On May 2, the New York City Mayor Bill de Blasio and the United Federation of Teachers, the city’s largest teachers’ union, announced that they had agreed on a new, nine-year contract that raises teacher pay 18 percent over the life of the agreement. The union’s 100,000 members will vote on whether to ratify the agreement at the end of May or beginning of June.
The union has not had a contract since its last one expired in 2009, so the agreement marks the end of a long and negative stalemate over teacher pay and benefits. But, de Blasio said at the press conference announcing the deal, the contract negotiations also gave the city an opportunity to introduce some new education reforms. Several of those reforms change the way city schools use time.
The union’s 2005 contract added two-and-a-half hours to the school week to be used for after-school tutoring or small-group sessions for struggling students. Under the new contract, those 150 minutes can no longer be used to tutor students but must be used for professional development and parent outreach instead. The agreement specifies that, every week, teachers must spend 80 minutes in school-based professional development, 35 minutes collaborating with colleagues, and 40 minutes communicating with parents via meetings, phone calls, emails, or social media. In addition, the number of parent-teacher conferences a year will double from two to four.
“I hold professional development dear to everything I believe in,” Schools Chancellor Carment Fariña said at the news conference. “We cannot hold teachers accountable to do things if we haven’t supported them, and sort of helped them get it done right. So, to the degree that we now have embedded in the contract, anywhere from 75 to 80 minutes per week where teachers will come to the table and help write their own curriculum, discuss the best things to do in their classroom—this is unbelievable. And to me this is also going to change the dynamics in a school from ‘what they’re doing to me’ to ‘what I can do for myself.’ ” The extra training time will be particularly helpful as teachers need to get up to speed on new Common Core requirements, she said.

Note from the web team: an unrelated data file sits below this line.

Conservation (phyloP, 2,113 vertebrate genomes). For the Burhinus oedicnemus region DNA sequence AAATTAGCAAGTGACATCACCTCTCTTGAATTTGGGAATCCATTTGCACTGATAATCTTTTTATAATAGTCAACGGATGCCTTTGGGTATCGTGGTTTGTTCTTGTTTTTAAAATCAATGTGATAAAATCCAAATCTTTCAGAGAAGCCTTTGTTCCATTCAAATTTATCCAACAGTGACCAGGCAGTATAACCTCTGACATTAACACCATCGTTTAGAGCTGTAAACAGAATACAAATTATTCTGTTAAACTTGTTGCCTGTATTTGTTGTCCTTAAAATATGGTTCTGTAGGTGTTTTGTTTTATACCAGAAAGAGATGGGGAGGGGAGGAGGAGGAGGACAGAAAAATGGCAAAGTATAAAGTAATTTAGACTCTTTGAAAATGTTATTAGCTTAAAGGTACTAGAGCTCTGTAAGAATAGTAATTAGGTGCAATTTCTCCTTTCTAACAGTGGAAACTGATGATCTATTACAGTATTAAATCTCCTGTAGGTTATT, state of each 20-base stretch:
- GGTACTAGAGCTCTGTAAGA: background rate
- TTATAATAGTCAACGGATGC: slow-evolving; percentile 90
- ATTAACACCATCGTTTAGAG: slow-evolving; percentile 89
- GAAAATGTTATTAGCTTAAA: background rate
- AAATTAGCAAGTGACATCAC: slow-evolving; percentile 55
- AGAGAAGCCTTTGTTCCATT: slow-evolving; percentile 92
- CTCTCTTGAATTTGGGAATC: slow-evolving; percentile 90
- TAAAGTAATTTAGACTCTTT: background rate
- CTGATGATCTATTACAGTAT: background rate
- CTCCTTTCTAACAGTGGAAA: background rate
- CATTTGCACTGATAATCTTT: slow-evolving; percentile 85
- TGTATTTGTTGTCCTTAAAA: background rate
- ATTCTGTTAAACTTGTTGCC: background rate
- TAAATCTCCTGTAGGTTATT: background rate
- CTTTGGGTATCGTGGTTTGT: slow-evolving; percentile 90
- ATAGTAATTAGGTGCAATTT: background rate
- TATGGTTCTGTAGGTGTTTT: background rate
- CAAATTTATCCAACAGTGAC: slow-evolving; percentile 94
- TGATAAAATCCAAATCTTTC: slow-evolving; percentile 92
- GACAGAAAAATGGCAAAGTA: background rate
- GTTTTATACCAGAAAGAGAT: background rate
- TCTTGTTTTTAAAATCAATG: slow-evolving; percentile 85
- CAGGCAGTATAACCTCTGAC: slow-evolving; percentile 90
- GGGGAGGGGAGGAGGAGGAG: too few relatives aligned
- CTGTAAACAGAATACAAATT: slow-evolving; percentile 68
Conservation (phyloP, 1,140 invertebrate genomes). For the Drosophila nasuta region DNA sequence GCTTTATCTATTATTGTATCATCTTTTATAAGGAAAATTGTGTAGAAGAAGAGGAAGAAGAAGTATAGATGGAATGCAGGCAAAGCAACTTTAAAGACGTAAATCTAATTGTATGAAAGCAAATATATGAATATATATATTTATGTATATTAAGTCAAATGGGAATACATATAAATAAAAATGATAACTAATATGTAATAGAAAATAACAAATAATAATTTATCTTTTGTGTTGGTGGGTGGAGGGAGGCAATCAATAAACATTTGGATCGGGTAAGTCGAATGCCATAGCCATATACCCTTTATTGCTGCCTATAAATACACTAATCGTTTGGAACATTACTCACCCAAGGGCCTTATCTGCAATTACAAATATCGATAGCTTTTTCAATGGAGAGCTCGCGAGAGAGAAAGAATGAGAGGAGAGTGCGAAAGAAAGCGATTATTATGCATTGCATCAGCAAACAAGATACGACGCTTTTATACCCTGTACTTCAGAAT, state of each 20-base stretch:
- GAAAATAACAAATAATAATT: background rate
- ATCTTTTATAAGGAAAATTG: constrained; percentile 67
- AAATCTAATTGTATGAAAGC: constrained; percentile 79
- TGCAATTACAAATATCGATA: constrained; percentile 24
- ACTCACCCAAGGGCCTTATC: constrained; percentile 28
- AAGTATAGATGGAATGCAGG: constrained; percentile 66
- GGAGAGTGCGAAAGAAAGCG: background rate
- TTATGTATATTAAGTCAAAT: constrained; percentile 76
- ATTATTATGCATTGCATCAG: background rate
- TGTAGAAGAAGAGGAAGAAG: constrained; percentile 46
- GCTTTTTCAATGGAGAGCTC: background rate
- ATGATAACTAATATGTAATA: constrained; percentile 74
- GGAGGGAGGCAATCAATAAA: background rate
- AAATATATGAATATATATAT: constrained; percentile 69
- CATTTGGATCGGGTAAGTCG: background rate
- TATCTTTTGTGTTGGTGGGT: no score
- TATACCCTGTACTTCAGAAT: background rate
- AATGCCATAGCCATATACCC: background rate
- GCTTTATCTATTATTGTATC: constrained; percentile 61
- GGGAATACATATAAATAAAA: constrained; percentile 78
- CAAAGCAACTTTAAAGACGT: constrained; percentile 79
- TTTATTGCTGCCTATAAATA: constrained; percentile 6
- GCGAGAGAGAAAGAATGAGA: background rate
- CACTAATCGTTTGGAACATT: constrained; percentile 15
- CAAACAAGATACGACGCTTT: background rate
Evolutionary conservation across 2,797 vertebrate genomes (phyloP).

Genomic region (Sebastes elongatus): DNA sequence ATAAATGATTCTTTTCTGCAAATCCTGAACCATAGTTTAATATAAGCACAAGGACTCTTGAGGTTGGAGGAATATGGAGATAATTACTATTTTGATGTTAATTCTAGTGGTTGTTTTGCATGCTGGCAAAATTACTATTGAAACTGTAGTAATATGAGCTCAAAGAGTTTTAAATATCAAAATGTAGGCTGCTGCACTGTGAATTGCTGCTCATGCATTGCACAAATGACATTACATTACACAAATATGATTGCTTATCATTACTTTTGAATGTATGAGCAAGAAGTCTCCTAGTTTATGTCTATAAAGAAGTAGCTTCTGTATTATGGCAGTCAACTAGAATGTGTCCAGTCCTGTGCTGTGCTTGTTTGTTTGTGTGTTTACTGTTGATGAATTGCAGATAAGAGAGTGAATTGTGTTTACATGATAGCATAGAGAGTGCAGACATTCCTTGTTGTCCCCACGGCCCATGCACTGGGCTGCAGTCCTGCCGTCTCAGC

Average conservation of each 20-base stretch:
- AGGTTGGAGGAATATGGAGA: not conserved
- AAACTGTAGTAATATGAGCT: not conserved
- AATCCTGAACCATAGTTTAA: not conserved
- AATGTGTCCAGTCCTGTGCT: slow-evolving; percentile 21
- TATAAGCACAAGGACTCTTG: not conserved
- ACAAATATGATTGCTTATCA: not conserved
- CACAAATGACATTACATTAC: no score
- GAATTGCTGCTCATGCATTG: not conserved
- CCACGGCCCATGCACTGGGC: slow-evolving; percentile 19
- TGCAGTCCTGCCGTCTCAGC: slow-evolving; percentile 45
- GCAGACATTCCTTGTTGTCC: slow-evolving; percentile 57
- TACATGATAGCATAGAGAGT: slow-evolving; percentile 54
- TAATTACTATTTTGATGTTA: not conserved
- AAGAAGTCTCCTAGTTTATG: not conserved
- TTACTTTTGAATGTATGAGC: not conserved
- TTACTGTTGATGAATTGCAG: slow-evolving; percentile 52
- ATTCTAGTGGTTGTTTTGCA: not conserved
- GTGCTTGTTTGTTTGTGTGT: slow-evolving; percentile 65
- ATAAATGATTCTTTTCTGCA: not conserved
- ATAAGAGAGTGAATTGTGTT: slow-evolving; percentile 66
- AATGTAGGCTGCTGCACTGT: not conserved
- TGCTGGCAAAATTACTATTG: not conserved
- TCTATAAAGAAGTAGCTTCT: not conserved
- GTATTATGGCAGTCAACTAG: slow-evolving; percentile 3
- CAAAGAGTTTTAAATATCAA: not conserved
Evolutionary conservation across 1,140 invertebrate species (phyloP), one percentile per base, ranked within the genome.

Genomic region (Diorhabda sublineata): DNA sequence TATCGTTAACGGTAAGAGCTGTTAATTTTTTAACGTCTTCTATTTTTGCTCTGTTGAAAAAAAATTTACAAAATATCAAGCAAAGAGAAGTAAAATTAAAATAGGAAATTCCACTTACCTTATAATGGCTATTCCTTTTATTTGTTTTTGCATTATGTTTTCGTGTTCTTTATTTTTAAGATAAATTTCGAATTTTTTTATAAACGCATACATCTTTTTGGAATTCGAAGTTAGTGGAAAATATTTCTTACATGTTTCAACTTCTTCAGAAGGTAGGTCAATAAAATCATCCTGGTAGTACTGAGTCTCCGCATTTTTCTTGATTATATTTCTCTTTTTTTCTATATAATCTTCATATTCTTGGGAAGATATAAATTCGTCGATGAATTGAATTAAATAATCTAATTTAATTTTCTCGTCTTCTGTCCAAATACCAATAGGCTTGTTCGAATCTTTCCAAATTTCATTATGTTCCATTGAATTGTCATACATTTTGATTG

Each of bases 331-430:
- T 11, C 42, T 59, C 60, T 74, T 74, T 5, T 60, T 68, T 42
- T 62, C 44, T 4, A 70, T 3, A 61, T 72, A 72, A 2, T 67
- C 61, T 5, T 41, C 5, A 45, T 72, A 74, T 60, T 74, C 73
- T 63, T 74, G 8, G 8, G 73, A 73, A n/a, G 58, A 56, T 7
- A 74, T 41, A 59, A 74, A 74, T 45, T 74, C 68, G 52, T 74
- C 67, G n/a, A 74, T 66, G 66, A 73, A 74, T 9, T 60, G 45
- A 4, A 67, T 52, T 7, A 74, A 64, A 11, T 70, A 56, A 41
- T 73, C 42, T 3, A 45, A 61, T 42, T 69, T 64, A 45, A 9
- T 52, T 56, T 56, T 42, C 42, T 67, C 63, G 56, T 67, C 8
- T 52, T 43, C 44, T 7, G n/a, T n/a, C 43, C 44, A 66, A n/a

Educators generally welcomed the idea of more professional development, even at the loss of after-school tutoring sessions for struggling students. Darlene Cameron, principal of P.S. 63 in the East Village, told Chalkbeat that not all students are willing to stay after school for tutoring. She said she hopes the new professional development will help teachers find better ways to support those students during the school day. “I think in the end this will have a bigger impact for children all around,” she said.
“One of the things that’s been missing is enough time to do collaborative curriculum development and professional development, and this new system will have a much stronger impact on student achievement than those smaller pieces of more intense intervention,” John Curry, principal of the Community Action School, told New York NPR affiliate WNYC.
The new contract also allows up to 200 schools to apply for a chance to experiment with doing things differently, including reconfiguring and lengthening the school day and year.
A version of this news article first appeared in the Time and Learning blog.